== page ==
• The way to real change is not ‘Aquino, resign!’


    First of two parts

    If there’s one painful lesson the nation should learn from past changes in national leadership, they never stopped corruption.

    Corazon Aquino took over from Ferdinand Marcos, then had her Kamag-anak Inc. Joseph Estrada had his predecessor Fidel Ramos investigated over the Amari scandal, but Erap himself was ousted and jailed over jueteng and stock bribes. Now, his successor Gloria Arroyo is accused of sleaze over ZTE and PCSO irregularities.

    Her biggest accuser, President Benigno Aquino 3rd, faces his own irregularities, with the graft-ridden pork barrel more than doubling under his watch, smuggling leaping five-fold, and his Disbursement Acceleration Program illegally appropriating some P150 billion—all three anomalies hitting unprecedented levels.

    The current administration is scheming to stay in control, if only to keep mountains of incriminating pork barrel papers away from the public and the prosecutors. Even if the current cabal is swept away, key segments of it will swing to the next dispensation, as they did when Arroyo stepped down in 2010.

    That would likely happen when a new leader walks into Malacañang. National politics demands both a nationwide network of allies and a titanic hoard of cash, so anyone playing that game cannot but make deals with less-than-immaculate politicos, and may well be of the same ilk himself or herself.

    So if politicians will be politicians, along with the sleazy operators backing them, stopping graft can’t be done just by regime change. Those who govern must be closely and constantly watched. But most are not; there simply aren’t enough graftbusters.

    The anti-graft numbers game
    The Ombudsman is supposed to fight sleaze. Given the gargantuan government, however—1.3 million public servants with P2.6 trillion to spend next year—the OMB’s several hundred staff just can’t watch, let alone catch, more than a fraction of the dirt.

    Even if its budget and personnel increased tenfold—most unlikely for pork barreled lawmakers to do—the boost to 8,000 or so OMB personnel would still field one graftbuster for every 1,500 public servants, compared with one for every 124 bureaucrats for Hong Kong’s feared Independent Commission Against Corruption.

    Plainly, the nation needs to mobilize many, many more warm bodies against graft. To get a one-to-100 ratio of graftbusters to government officials and personnel, for instance, we need 130,000 Filipinos on anti-corruption duty.

    That’s less than one-fifth of one percent of the 70 million Filipinos aged between 15 and 75. If they were mobilized, they should be able to raise the chance of grafters being caught to a level that would deter most would-be scammers, as it does in Hong Kong.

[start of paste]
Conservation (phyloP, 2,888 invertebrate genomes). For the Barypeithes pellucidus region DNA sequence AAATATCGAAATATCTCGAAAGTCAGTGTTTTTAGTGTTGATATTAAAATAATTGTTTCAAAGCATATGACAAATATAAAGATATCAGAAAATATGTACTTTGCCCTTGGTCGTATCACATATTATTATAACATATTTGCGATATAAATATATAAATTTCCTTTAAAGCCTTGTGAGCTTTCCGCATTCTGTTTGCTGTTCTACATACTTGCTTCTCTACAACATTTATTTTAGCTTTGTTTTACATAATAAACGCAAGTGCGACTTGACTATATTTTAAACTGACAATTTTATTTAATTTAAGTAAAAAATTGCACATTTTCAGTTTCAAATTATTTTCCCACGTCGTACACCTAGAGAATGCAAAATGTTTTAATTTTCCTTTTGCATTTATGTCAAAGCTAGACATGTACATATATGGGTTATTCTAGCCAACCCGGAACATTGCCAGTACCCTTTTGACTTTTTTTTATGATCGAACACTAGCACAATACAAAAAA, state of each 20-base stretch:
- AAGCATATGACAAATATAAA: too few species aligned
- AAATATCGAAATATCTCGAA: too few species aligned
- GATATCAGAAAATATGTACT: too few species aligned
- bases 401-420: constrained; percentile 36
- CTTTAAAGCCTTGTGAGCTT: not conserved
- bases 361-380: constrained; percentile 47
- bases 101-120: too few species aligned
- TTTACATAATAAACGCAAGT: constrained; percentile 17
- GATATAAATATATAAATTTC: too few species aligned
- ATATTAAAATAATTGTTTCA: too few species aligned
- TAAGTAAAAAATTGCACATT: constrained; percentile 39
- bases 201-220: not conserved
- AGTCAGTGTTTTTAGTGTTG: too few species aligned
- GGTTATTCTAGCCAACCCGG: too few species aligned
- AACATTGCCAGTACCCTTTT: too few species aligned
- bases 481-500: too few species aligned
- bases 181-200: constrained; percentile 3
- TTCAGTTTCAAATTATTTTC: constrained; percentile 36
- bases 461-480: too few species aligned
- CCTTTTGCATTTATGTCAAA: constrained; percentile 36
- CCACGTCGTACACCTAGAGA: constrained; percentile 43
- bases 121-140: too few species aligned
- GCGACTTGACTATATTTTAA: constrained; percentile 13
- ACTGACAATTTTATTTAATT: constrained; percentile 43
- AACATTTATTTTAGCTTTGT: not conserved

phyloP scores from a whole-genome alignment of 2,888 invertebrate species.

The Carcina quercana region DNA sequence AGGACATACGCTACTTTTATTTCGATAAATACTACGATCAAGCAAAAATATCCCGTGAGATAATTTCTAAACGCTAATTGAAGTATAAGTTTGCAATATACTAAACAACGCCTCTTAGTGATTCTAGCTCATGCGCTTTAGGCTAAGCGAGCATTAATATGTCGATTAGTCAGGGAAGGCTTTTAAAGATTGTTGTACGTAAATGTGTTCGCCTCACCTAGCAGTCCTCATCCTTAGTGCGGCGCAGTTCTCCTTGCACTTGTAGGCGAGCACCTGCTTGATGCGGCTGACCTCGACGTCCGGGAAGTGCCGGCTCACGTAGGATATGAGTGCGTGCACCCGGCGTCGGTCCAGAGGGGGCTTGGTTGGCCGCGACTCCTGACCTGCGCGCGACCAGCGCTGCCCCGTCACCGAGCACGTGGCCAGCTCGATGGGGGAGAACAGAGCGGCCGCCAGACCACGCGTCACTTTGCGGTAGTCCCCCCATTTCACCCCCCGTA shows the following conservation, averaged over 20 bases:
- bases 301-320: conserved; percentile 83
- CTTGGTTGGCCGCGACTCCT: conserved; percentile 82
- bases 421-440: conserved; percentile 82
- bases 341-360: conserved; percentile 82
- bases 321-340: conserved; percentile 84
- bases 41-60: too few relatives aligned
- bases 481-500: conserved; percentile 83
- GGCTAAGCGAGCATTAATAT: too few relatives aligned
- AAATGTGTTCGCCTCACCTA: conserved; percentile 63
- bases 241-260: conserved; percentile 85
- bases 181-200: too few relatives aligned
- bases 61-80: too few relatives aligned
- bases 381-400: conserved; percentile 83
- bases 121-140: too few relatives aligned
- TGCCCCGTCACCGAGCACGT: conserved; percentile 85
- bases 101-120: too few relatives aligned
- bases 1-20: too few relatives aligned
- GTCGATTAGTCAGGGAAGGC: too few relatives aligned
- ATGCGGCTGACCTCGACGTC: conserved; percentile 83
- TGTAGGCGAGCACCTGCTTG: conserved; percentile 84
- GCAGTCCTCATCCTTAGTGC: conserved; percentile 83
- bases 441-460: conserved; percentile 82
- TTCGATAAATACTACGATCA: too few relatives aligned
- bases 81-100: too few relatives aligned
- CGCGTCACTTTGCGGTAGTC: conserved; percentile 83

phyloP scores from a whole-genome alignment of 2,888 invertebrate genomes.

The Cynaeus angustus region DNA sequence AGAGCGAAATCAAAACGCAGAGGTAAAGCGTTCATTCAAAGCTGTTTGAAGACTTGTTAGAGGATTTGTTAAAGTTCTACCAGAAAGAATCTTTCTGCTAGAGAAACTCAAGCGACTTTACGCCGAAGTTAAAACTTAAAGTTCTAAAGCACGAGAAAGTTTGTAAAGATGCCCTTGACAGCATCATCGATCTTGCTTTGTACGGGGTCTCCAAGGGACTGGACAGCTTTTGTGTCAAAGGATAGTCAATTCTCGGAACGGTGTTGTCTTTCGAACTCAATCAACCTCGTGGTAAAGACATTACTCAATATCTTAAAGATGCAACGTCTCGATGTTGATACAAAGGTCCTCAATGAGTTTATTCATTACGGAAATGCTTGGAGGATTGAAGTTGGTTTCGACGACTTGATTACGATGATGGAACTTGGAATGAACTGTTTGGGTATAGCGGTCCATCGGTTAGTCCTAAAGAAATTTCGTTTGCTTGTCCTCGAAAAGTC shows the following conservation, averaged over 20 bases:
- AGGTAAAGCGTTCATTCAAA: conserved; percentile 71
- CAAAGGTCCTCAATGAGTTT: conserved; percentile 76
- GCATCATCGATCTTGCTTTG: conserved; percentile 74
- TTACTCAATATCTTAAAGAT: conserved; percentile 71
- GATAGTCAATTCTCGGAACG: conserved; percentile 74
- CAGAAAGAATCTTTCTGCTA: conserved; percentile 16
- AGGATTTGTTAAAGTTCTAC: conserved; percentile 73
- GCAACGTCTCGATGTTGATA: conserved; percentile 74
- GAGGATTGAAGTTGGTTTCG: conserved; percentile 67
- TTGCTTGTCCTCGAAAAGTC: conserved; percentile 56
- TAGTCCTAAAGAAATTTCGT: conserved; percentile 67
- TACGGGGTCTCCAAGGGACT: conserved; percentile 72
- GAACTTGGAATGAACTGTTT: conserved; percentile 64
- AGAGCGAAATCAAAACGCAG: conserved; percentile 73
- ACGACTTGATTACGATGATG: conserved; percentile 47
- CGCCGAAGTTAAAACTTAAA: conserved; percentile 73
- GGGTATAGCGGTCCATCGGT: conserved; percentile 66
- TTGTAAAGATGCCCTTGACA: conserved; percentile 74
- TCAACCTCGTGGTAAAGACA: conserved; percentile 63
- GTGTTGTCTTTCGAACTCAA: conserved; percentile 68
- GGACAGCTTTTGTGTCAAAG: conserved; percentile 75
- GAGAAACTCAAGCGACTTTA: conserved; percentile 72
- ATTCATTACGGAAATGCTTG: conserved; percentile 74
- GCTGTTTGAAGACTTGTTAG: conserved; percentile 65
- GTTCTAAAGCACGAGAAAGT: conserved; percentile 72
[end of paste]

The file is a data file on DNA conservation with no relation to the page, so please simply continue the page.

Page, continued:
Replicating Namfrel’s success
    Would 130,000 Filipinos sign up to fight graft? Well, nearly double that number are on Namfrel’s volunteer list. That’s why in the Philippines and probably in East Asia, the National Movement for Free Elections is the most successful and extensive example of people power for good governance.

    With legions of volunteers, Namfrel has deterred, blocked or exposed massive poll fraud, including the February 1986 cheating which brought down strongman Ferdinand Marcos. Its historic effort nearly three decades ago is memorialized in the election tally board at La Salle Greenhills gym, showing Corazon Aquino beating Marcos.

    With citizens watching and guarding the vote and the count, election officials and staff, political parties and candidates, and private armies are deterred from irregularities and violence. Sure, fraud, vote buying, and intimidation still happens, but far less than would occur without Namfrel and its fellow watchdog groups.

    Similarly, to slash corruption, we need a nationwide citizens organization to monitor, audit, and investigate government activities and transactions, parallel with state investigators and auditors, just as Namfrel canvasses votes in tandem with the Commission on Elections.

    The envisioned group—let’s tentatively call it Citizens Coalition for Good Governance, or CCGG—would tap working or retired accountants and civil servants, volunteer lawyers and investigators, schools and companies, religious, sectoral and community groups, and other entities keen to clean up government.

    Citizens Coalition for Good Governance
    To ensure integrity, impartiality and broad public support, CCGG should be led by a governing council of highly respected and non-partisan moral figures like the country’s four Catholic Cardinals, former Commission on Elections chairman Christian Monsod, Gawad Kalinga head Antonio Meloto, and business leader Washington Sycip.

    CCGG can bring together such respected institutions as the Catholic Bishops Conference of the Philippines and other religious entities, Integrated Bar of the Philippines and other professional bodies, Management Association of the Philippines and other business groups, Trades Union Congress of the Philippines and other labor federations, Philippine Center for Investigative Journalism and other media, top universities and colleges, and non-partisan civil society organizations.

    If convened, CCGG’s governing council shall draw up its objectives, operating framework, and funding arrangements. Among parameters to consider:

    CCGG shall independently probe anomalies, with priority given to size, prominence and lack of prompt government action; and undertake lifestyle checks.

    CCGG shall report any lack of cooperation from state officials and agencies, and file appropriate administrative and legal cases to obtain information and sanction inaction.

    CCGG shall publicly report its findings and activities, file information and complaints with relevant government bodies, and monitor official action on its filings.

    CCGG shall take steps to protect and support volunteers, civil servants, and other personages facing threats or reprisals for assisting the coalition.

    CCGG shall lend support to legislative and administrative reforms toward good governance, transparency, and accountability.

    Once created, the coalition can deter would-be grafters, who could be probed by CCGG even if political allies and connections derail or delay official inquiries. State officials and entities reluctant or slow to investigate anomalies would face comparision with the coalition’s swift action.

    Agencies and local governments blocking CCGG would contend with media exposure and cases in the OMB, the Civil Service Commission, and the courts. Investigative reports would be given wide publicity among CCGG member groups and media, heightening and informing public vigilance against graft.

    Probably most important, civil servants privy to irregularities would have a nationwide entity to act on their revelations and accord them protection. Such a threat of exposure from within the bureaucracy would further deter corrupt politicians and officials. This crucial CCGG role of supporting and defending upright public servants will be further discussed in the last part of this article on Thursday.